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  1. Bill Isherwood on April 7, 2018 at 2:35 am

    My wife and I had the pleasure of seeing pod of about 5 or 6 narwhals while kayaking in NE Greenland during one of our kayak trips there in 1993 and 1994. They were just across a narrow fjord from us, initially coming almost straight towards us, but then turning slightly toward deeper water and disappeared from view. We loved the way they swam in sinc. I,e., their long front ‘teeth’ (one each) mostly rose out of the water closely together, and went down together.

  2. Paul Seaton on September 10, 2018 at 4:14 am

    Very informative! Thanks, Dan! I’m impressed.
    (Full disclosure, this comment is from his dad.)

  3. Baerbel Winkler on October 2, 2018 at 4:30 pm

    Neat podcast – thanks for sharing!

    A couple of years ago, I published “Seal of approval – How marine mammals provide important climate data” about one of Dan Costa’s tagging projects on the other side of the globe on the Antarctic Peninsula. The data collected by the tagged seals was used to help determine what all led to a big chunk of the Wilkins Iceshelf to break off quickly in 2008. Really fascinating stuff of what all can be gleaned from the data collected by marine mammals not just for their own sake but for completely different research areas! Here is the link to the Skeptical Science blog post:


  4. Suzanne OConnell on February 17, 2019 at 1:24 am

    Wow! What a great story. It’s so fascinating (and sad) to hear the story of another woman (in the 1970’s no less!) who made a remarkable discovery and didn’t get much credit for it. I love the way she talks about the discovery. Thanks for bringing this information to us. I plan to share it with my students.

  5. Joshua Speiser on March 1, 2019 at 9:01 pm

    Thanks for your comment, Suzanne. We would love to hear what your students thought about Kathy’s story of discovery and perseverance.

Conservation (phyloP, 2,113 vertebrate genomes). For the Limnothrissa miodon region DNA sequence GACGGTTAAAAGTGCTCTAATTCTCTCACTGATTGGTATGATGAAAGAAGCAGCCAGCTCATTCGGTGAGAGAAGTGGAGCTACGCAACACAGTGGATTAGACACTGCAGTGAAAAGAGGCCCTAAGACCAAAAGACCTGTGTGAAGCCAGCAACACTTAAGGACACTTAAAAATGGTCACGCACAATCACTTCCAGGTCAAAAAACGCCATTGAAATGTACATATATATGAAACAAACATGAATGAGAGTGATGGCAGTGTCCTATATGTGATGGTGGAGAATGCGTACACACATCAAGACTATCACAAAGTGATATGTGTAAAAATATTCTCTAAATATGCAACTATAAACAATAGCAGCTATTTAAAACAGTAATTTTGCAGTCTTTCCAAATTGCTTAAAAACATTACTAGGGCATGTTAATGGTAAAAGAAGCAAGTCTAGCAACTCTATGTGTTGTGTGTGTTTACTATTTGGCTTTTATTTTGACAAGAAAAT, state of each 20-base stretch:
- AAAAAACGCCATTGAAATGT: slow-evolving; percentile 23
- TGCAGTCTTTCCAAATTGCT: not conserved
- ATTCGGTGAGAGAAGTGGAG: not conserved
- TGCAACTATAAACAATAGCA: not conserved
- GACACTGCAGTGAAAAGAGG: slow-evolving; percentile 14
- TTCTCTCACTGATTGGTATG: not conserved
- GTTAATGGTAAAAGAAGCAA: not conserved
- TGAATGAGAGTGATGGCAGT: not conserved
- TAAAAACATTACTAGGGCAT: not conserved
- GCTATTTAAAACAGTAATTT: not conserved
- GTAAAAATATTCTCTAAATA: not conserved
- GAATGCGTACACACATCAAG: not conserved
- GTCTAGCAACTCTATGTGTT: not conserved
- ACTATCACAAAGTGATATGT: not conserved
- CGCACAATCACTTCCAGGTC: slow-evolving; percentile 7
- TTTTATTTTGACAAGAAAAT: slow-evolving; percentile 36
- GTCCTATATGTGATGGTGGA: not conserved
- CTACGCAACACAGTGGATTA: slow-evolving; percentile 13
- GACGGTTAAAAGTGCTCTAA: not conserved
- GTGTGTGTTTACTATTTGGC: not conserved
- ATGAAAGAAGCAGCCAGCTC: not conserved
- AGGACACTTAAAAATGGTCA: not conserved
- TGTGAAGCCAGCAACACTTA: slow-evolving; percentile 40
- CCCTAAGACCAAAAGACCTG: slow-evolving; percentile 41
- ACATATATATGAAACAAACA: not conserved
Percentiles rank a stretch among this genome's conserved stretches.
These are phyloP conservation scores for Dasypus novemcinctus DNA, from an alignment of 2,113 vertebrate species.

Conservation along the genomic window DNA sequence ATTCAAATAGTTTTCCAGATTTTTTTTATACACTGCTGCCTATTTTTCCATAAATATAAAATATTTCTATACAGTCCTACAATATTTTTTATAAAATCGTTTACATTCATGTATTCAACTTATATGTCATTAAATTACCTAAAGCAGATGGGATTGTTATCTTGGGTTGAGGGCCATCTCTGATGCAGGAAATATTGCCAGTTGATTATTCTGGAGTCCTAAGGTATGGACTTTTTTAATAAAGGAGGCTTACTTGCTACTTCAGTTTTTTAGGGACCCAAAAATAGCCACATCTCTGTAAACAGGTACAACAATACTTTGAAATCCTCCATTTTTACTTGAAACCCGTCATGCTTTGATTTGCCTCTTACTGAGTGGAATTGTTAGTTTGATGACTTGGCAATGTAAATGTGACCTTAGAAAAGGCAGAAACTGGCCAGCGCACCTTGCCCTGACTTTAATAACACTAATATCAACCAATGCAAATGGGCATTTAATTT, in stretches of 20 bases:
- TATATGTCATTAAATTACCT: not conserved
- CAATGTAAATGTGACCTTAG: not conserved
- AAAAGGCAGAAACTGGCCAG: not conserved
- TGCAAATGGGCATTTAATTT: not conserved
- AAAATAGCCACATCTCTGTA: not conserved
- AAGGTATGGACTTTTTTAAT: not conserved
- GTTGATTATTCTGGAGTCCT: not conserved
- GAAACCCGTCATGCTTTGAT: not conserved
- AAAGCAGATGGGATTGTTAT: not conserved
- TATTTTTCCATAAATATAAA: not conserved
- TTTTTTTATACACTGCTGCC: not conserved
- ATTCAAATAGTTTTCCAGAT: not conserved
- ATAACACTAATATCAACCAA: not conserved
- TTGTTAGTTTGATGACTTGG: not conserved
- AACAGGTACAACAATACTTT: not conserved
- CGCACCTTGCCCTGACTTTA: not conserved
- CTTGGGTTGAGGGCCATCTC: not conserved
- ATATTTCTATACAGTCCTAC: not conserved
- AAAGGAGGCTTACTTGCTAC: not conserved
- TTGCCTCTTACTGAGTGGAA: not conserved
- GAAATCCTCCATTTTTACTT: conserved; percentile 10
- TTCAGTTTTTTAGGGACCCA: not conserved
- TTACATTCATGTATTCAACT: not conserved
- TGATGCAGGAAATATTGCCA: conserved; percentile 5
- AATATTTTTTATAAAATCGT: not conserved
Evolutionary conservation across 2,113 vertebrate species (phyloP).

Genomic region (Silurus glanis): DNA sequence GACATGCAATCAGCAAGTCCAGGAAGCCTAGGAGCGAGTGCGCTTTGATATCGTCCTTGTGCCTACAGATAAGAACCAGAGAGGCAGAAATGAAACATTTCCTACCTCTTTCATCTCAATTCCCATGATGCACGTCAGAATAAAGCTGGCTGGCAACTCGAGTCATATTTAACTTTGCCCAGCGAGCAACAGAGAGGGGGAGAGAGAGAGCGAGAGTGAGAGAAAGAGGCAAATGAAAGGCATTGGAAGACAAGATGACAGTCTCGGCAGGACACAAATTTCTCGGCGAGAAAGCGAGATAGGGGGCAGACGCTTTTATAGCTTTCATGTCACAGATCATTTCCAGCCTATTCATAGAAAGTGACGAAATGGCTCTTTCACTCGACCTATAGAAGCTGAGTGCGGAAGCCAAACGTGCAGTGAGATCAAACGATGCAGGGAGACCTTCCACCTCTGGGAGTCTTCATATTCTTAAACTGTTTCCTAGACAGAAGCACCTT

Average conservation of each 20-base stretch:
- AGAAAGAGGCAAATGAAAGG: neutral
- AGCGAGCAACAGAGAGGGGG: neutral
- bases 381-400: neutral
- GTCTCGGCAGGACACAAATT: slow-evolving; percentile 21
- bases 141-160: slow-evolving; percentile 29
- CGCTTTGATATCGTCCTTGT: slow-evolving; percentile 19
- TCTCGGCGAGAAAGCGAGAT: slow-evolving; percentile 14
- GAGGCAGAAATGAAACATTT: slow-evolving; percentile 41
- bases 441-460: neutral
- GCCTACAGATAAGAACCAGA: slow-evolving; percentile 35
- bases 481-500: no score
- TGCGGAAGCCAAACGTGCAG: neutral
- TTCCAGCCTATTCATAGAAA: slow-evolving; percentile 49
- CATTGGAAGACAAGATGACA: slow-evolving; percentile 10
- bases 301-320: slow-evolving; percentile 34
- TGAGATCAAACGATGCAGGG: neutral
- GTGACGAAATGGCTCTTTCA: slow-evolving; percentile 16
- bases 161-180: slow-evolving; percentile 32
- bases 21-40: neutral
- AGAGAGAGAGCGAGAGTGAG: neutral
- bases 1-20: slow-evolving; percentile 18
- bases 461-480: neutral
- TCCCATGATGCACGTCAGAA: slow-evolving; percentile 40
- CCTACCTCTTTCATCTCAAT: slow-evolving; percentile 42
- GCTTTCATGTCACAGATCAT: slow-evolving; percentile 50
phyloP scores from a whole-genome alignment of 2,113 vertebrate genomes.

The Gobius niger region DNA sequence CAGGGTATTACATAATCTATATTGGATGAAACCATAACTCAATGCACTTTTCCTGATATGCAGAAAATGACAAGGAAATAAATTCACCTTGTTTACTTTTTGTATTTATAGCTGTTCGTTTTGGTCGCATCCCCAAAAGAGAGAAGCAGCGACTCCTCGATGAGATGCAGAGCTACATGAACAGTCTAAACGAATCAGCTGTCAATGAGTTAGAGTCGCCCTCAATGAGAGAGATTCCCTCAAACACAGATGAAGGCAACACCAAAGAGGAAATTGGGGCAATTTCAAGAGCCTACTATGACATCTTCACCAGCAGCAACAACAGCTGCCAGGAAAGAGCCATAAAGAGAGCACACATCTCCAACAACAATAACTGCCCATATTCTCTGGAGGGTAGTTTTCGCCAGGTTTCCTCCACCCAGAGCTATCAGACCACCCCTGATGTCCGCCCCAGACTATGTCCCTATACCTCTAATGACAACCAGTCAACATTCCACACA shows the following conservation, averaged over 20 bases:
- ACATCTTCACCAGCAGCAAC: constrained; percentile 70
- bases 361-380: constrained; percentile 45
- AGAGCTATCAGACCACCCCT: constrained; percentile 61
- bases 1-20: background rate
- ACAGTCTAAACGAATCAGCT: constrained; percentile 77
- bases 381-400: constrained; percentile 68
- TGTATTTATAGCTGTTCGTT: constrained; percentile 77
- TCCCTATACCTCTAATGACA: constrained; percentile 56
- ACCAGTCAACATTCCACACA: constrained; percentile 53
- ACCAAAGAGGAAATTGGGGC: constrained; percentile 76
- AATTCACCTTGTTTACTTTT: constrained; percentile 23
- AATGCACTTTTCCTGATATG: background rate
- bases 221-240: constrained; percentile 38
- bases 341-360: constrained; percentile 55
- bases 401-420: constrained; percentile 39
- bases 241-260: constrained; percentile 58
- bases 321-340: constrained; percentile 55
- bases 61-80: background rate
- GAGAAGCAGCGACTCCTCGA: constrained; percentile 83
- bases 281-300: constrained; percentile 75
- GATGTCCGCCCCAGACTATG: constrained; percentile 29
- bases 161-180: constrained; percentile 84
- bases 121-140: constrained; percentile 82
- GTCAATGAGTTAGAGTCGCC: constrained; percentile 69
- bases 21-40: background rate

6. Nilgün Okay on March 11, 2019 at 8:03 pm

    She was my role model and my advisor. Thanks indeed… excited to learn about her

  7. Jewel Ahmed on December 7, 2019 at 9:14 am

    Thank you for sharing.

  8. […] Third pod from the sun – Science at a glacier’s edge: […]

  9. Prachi Nimkar on August 16, 2022 at 5:16 pm

    Awesome podcast! Kudos to Dr. Anant Pande for sharing such phenomenal hard work there

  10. Tommy Dickey on September 18, 2022 at 1:59 pm

    This was a great interview with Michael whom I have admired for several years since watching his excellent video lectures. I highly recommend this podcast, especially to all science educators. Thanks for another excellent Third Pod from the Sun episode.

  11. Tommy Dickey on September 23, 2022 at 3:59 pm

    Excellent podcast. Very interesting to learn about Ameha’s inspiring career. Especially his dedication to learn about the earth’s geological processes including the Ethiopian Rift.

  12. Tommy Dickey on September 30, 2022 at 4:55 pm

    Excellent podcast review of color satellite oceanography and Chuck’s career. His contributions have been immense despite the modesty of his responses. Congratulations to Chuck and the podcast team.

  13. Margie Howard on October 7, 2022 at 9:07 pm

    I enjoyed this podcast. Tommy sounds like a really interesting guy and teacher. Thanks for publishing this podcast!